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  12. Hello Mary,

    This is a particularly nice blog because you included so many types of needle work in your comments.

    Doreen from Maine

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  13. Very timely topic! I’m in a crazy quilting round robin where we are using inexpensive gold trims, braids, beads, and threads to embellish blocks. We’re calling it Fool’s Gold work. Some of the participants have asked for their blocks to be done in Jacobean style, so it’s great to have this article to refer to.

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  14. I really love the Jacobean – type of embroidery designs; the modern style more so than the originals. I believe the older designs are more of an outline with little to no fill in, is this correct? The prettiest samples are the ones which are very colorful with lots of stitch variety. Thank you for the inspiring article!

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  15. hi mary
    This is great. I’m one of those who can’t get enough of anything resembling “Jacobean”. It has inspired me so much just looking at that book. Thanks again for all.
    Lyn Procopio

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  16. Thank your for republishing the Jacobean web link. I spend a lot of time in your archives doing research and find so many treasures like this. But, please don’t be afraid to repeat or expand on previous topics. It is all good information and greatly appreciated!

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  17. Just glancing through the illustrations reminds me a bit of the “zen doodle” books I have seen at the book store.

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  18. Hi Mary,

    I just have to send a thank you to you for the information that you provide us, everyday. You are a great wealth of knowledge and I am grateful to have found your newsletter!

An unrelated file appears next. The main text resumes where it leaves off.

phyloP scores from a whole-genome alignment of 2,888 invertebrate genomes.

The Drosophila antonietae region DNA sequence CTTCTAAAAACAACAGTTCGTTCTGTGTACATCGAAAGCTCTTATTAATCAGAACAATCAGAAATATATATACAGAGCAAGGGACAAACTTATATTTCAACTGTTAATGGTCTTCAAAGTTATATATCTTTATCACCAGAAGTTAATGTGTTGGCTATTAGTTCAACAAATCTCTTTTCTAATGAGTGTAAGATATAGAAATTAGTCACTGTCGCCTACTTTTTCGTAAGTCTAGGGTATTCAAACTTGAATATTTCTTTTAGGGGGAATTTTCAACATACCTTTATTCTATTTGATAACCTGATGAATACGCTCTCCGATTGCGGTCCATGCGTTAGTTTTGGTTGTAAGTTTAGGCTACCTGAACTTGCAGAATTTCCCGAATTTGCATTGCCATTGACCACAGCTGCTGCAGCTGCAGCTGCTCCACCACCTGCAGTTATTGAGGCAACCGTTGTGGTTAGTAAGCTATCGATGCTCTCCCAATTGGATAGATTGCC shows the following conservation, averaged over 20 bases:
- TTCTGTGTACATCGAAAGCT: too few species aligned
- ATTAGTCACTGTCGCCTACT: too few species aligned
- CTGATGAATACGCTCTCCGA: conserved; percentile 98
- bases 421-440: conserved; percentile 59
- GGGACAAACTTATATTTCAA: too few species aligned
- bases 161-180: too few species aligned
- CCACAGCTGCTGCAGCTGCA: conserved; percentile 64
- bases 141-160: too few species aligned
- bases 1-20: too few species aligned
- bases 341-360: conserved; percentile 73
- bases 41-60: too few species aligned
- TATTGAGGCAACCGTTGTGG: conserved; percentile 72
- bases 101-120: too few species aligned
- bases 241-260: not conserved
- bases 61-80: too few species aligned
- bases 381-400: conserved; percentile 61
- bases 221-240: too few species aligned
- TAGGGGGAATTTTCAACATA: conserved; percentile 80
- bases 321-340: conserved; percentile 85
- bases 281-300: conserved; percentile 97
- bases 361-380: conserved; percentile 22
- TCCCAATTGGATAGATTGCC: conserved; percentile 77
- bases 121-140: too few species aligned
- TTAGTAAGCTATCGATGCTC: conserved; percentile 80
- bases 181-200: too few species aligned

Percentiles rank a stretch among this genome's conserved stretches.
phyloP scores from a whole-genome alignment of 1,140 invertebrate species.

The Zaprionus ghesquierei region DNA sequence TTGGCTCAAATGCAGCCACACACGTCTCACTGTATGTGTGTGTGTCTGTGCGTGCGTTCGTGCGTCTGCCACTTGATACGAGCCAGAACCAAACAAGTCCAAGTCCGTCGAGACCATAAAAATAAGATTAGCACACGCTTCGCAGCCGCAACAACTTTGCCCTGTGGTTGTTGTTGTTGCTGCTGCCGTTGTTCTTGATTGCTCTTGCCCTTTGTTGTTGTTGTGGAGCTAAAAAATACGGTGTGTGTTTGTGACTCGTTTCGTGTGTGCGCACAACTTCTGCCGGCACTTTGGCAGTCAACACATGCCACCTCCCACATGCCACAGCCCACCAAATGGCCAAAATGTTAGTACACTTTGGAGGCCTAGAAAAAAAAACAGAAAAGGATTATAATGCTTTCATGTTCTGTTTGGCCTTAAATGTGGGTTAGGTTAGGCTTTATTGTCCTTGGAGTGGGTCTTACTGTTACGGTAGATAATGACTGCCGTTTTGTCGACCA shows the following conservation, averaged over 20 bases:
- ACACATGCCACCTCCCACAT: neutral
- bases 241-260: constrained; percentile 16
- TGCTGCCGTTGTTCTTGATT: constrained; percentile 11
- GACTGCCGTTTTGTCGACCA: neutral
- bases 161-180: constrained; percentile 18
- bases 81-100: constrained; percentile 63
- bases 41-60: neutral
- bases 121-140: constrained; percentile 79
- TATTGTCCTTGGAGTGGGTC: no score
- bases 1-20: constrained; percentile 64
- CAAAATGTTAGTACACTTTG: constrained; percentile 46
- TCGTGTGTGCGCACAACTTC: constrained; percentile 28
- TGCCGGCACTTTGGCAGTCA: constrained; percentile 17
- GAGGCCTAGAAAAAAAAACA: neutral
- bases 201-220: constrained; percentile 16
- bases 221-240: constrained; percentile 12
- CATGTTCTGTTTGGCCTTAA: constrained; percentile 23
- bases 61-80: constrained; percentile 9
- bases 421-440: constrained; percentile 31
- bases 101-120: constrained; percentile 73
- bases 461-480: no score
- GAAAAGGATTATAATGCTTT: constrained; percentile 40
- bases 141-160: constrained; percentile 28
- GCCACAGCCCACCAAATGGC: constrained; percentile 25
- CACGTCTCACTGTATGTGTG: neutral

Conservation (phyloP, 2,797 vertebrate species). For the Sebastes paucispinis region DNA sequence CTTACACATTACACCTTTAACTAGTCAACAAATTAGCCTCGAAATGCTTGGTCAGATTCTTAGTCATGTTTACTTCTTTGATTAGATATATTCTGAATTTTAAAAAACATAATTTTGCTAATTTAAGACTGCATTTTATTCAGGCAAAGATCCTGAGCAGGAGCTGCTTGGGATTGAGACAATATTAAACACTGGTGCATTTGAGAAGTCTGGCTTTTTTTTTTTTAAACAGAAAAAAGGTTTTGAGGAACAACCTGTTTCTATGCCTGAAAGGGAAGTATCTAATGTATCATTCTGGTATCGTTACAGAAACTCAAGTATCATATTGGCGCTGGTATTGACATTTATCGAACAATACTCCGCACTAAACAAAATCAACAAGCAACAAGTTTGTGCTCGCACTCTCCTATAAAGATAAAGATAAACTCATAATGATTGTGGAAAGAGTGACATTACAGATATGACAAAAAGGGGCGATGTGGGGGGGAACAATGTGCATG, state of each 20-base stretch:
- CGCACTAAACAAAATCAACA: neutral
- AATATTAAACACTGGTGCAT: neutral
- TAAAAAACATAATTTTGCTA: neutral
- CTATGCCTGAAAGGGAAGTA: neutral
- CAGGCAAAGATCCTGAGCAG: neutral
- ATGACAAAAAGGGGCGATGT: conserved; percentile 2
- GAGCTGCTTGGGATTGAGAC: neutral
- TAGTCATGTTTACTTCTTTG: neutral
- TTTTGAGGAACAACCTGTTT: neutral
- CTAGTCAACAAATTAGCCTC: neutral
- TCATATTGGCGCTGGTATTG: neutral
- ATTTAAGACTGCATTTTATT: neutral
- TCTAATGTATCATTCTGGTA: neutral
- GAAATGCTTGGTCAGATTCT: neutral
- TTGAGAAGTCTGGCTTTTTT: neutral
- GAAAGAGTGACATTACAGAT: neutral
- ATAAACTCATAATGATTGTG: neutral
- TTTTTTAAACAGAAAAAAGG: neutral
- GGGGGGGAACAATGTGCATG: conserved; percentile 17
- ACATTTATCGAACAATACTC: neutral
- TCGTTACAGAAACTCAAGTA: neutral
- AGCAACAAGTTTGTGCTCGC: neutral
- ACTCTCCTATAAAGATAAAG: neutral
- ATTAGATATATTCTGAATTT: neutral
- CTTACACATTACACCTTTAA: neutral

Keep them coming, please.

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  19. trying again…seems the first post got lost 🙂

    So funny that we both have Jacobean embroidery on our mind. I created and have published my Jacobean Fantasy 2013 calendar kit recently. I love the Jacobean style and had so much fun designing this calendar. I hope you’ll come and take a peek and let me know what you think!

    As I read your post and then some of the comments I was caught off guard by the information that Phillipa posted regarding the real dates for the Jacobean period. I also researched and only came up with the early 1600s. I look forward to reading Phillipa’s book regarding that time and to know the real dates that history relates to.

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    1. Hi Waterose, I love the calendar! A perfect Christmas present methinks.
      I lectured with a timeline of crewel and other embroidery at the EGA National Seminar in San Francisco, and at Koala in Australia, 2010. I think everyone was too busy looking at the images on the screen! In the UK, the bed and the hangings are usually at least 100 years apart in age, and the bed is often described as “Jacobean”, even when it is Elizabethan. Confused? I have been trying to work all of this out for over 20 years and to timeline embroidery as much as possible. My information comes from written documentation within the British castles and country houses. Muncaster Castle has one of the best collections of crewel work I have found worldwide. The owners, a conservator and I are currently creating a textile exhibition room, plus improving two conservation and storage rooms in the attic. If anyone wishes to come to a conservation study holiday in 2013 then please let me know! Maybe we can persuade Mary to come and write a blog from a castle in the UK!?